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AMD Processor

Advanced Micro Devices, Inc. (AMD) (NYSE: AMD) is an American multinational semiconductor company based in Sunnyvale, California, that develops computer processors and related technologies for commercial and consumer markets. Its main products include microprocessors, motherboard chipsets, embedded processors and graphics processors for servers, workstations and personal computers, and processor technologies for handheld devices, digital television, automobiles, game consoles, and other embedded systems applications.


AMD is the second-largest global supplier of microprocessors based on the x86 architecture after Intel Corporation, and the third-largest supplier of graphics processing units, behind Intel and Nvidia. It also owns 21 percent of Spansion, a supplier of non-volatile flash memory. In 2007, AMD ranked eleventh among semiconductor manufacturers in terms of revenue.


Advanced Micro Devices was founded on May 1, 1969, by a group of former executives from Fairchild Semiconductor, including Jerry Sanders III, Ed Turney, John Carey, Sven Simonsen, Jack Gifford and three members from Gifford's team, Frank Botte, Jim Giles, and Larry Stenger. The company began as a producer of logic chips, then entered the RAM chip business in 1975. That same year, it introduced a reverse-engineered clone of the Intel 8080 microprocessor. During this period, AMD also designed and produced a series of bit-slice processor elements (Am2900, Am29116, Am293xx) which were used in various minicomputer designs.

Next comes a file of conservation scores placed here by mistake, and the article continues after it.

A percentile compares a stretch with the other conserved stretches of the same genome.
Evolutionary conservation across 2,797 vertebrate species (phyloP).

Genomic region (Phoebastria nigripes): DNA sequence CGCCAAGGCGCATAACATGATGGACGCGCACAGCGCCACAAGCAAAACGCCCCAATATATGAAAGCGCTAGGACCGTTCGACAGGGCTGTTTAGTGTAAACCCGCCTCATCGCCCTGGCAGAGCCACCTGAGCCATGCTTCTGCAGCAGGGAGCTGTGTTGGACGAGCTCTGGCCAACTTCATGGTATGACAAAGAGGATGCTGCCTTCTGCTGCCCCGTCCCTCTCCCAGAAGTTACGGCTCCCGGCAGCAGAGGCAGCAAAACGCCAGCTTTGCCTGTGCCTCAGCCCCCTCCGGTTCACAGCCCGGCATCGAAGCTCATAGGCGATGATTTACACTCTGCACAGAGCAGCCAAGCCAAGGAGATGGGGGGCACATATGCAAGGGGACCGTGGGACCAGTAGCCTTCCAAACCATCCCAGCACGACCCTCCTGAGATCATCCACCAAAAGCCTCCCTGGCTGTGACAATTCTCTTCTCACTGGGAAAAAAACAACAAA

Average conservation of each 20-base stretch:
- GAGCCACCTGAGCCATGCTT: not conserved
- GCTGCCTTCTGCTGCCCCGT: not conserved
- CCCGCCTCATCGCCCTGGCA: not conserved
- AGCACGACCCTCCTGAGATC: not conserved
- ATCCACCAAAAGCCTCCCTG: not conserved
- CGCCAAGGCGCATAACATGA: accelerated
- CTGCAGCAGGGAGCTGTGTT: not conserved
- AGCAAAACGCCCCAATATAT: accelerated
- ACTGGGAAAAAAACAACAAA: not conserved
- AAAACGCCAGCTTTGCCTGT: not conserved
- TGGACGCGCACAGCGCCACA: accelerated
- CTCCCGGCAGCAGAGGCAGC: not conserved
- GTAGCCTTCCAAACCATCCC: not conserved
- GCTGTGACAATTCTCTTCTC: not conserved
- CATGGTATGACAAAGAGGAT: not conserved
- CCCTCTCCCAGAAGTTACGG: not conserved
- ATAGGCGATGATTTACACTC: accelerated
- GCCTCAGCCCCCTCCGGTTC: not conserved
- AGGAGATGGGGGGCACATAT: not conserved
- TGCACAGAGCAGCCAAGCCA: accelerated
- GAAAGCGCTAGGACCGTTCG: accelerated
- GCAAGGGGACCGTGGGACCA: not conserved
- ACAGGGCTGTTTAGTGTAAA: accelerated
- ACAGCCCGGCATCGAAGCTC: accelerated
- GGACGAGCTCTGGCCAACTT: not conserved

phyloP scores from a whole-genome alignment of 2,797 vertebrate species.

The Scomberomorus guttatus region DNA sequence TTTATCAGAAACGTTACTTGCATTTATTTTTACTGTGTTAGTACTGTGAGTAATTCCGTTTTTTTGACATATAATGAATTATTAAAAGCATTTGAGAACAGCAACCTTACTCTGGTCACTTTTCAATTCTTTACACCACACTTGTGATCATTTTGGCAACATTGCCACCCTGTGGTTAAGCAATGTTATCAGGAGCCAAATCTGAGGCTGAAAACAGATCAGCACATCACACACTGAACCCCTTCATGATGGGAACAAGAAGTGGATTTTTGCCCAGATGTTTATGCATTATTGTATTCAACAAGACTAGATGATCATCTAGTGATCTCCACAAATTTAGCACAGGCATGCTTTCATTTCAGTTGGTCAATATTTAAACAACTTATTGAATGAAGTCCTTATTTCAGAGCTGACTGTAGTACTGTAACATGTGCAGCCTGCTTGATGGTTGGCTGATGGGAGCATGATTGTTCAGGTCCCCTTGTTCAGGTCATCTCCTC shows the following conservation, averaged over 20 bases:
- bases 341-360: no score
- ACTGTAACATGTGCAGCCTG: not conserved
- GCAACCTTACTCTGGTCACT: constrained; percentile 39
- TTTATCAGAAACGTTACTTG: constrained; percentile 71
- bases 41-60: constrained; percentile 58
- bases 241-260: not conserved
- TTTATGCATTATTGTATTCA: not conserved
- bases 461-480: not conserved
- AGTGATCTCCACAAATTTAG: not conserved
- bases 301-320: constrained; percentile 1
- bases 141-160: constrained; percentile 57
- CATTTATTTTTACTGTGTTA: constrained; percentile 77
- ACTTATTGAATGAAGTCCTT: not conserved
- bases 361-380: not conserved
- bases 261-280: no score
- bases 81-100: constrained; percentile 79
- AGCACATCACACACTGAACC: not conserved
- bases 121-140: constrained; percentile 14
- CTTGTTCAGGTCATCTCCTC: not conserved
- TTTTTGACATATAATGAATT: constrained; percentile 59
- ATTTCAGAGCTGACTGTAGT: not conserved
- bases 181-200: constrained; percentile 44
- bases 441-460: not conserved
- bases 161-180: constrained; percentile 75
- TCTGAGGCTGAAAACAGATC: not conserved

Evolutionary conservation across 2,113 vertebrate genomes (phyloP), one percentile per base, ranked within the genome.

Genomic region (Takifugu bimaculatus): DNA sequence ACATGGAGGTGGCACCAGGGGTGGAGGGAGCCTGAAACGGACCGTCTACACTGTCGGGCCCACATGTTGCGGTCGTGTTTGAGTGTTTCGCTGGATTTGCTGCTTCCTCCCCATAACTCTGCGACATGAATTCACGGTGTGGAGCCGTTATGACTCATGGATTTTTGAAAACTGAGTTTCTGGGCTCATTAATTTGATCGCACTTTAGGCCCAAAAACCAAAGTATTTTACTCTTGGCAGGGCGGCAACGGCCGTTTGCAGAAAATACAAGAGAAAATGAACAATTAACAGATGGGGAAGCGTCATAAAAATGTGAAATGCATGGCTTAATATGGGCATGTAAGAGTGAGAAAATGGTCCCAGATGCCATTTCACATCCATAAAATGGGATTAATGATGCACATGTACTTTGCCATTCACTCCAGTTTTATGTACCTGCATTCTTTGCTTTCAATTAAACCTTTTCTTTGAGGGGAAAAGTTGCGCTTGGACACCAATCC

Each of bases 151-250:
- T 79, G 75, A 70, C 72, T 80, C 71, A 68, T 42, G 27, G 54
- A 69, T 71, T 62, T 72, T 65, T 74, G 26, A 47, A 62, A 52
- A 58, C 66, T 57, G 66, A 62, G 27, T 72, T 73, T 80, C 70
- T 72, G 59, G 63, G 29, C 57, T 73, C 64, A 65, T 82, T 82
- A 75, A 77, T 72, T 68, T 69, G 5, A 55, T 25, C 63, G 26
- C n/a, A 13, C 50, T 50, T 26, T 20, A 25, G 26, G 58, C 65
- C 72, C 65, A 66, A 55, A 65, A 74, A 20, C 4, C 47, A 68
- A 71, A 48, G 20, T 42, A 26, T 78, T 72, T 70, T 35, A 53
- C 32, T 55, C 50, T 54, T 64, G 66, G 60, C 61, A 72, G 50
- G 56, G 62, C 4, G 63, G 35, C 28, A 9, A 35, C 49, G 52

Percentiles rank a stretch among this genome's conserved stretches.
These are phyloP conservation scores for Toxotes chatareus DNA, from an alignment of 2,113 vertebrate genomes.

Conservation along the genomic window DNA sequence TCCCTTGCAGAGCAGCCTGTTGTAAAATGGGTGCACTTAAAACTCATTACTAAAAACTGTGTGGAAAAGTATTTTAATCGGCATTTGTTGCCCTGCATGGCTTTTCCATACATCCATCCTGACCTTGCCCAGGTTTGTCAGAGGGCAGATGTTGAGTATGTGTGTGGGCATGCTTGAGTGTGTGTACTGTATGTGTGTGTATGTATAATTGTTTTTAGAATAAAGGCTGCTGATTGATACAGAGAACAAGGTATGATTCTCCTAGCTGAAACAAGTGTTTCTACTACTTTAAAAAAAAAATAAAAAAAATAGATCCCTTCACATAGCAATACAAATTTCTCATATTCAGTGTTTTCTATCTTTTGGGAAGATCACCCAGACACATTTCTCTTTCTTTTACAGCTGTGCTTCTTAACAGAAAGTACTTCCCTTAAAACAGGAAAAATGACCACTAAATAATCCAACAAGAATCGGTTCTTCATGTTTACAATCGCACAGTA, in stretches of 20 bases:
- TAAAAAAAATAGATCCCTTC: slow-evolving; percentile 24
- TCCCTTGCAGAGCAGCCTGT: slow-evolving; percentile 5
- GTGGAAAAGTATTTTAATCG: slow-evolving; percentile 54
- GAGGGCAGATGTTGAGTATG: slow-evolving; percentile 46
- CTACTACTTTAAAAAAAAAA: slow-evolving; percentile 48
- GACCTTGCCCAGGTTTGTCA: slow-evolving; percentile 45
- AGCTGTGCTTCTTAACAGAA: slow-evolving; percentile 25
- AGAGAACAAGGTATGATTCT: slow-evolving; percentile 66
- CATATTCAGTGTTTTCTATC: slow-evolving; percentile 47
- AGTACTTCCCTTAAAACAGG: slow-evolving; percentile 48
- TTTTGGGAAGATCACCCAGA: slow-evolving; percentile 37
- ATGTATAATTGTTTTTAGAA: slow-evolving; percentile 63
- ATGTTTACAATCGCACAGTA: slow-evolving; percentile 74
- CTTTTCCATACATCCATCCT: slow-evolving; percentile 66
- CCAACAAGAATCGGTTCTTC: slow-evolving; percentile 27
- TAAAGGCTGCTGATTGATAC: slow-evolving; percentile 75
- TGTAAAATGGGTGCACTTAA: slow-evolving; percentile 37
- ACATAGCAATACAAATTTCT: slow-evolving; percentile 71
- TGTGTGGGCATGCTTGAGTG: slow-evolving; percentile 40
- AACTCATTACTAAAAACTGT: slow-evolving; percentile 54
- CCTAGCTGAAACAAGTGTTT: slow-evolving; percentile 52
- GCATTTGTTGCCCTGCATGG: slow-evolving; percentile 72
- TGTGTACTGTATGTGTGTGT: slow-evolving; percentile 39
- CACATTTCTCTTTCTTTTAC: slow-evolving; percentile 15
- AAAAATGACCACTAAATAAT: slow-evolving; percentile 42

During this time, AMD attempted to embrace the perceived shift towards RISC with their own AMD 29K processor, and they attempted to diversify into graphics and audio devices as well as EPROM memory. It had some success in the mid-80s with the AMD7910 and AMD7911 "World Chip" FSK modem, one of the first multistandard devices that covered both Bell and CCITT tones at up to 1200 baud half duplex or 300/300 full duplex. While the AMD 29K survived as an embedded processor and AMD spinoff Spansion continues to make industry leading flash memory, AMD was not as successful with its other endeavors. AMD decided to switch gears and concentrate solely on Intel-compatible microprocessors and flash memory. This put them in direct competition with Intel for x86 compatible processors and their flash memory secondary markets.


AMD announced a merger with ATI Technologies on July 24, 2006. AMD paid $4.3 billion in cash and 58 million shares of its stock for a total of US$5.4 billion. The merger completed on October 25, 2006 and ATI is now part of AMD.

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